As landlords of prime retail space face greater challenges in leasing their spaces due to overinflated rents, excess supply and the Amazon effect, they are hoping the DOF will take these factors into account when assessing their properties. Since the city relies on old data—when perhaps the market was rosier—to calculate tax bills, commercial property owners are doubling down to prove that their properties were incorrectly assessed at inflated prices. They do this by seeking a review by the city’s Tax Commission, the forum for independent administrative review of real property tax assessments set by the DOF.
Property owners have long been contesting the city’s annual property valuation, but “now these are realistic economic issues,” said William H. Jennings, the partner in charge of the real estate group at accounting firm Marks Paneth. The tax assessment reductions “will have a greater impact because of the vacancies,” he added.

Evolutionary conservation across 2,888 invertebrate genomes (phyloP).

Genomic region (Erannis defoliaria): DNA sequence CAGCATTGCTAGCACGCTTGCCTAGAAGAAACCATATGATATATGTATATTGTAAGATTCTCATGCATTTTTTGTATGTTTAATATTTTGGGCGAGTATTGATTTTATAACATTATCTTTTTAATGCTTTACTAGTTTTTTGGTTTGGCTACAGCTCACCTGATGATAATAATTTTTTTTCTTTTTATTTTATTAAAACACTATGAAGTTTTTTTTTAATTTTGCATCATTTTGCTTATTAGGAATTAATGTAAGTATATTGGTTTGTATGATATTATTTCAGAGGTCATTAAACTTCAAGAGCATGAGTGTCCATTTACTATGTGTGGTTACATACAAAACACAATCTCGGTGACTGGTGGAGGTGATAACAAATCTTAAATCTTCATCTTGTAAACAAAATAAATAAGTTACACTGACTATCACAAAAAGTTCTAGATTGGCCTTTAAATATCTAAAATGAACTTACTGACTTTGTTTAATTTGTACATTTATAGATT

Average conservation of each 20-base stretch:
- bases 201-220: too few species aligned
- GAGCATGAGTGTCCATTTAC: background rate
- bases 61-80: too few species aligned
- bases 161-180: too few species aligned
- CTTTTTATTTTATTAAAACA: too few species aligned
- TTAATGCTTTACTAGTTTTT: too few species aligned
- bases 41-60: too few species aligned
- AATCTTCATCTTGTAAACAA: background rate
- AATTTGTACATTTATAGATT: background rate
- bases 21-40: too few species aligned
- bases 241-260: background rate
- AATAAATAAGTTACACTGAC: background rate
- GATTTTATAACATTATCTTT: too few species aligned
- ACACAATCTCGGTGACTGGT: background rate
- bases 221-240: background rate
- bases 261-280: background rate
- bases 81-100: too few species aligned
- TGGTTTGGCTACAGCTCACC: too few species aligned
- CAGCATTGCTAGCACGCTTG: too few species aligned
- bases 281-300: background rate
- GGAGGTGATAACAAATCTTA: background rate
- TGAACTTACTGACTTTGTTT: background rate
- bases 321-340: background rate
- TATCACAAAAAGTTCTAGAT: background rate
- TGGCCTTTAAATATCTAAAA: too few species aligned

These property assessments (which include a vacancy and loss factor) are nothing to take lightly. Of the 25,239 appeals filed last year, 10,200 were granted reductions totaling $3.5 billion, or about 9.4 percent of the total assessed value of the properties, according to a city spokeswoman.
There are already more appeals filed this year—25,616—for all commercial properties than in all of last year, when there were 25,239. To put that in perspective, there are 97,977 parcels of commercial property (not just retail, and excluding residential properties with a commercial space as well as condominiums) on the 2017-2018 assessment roll.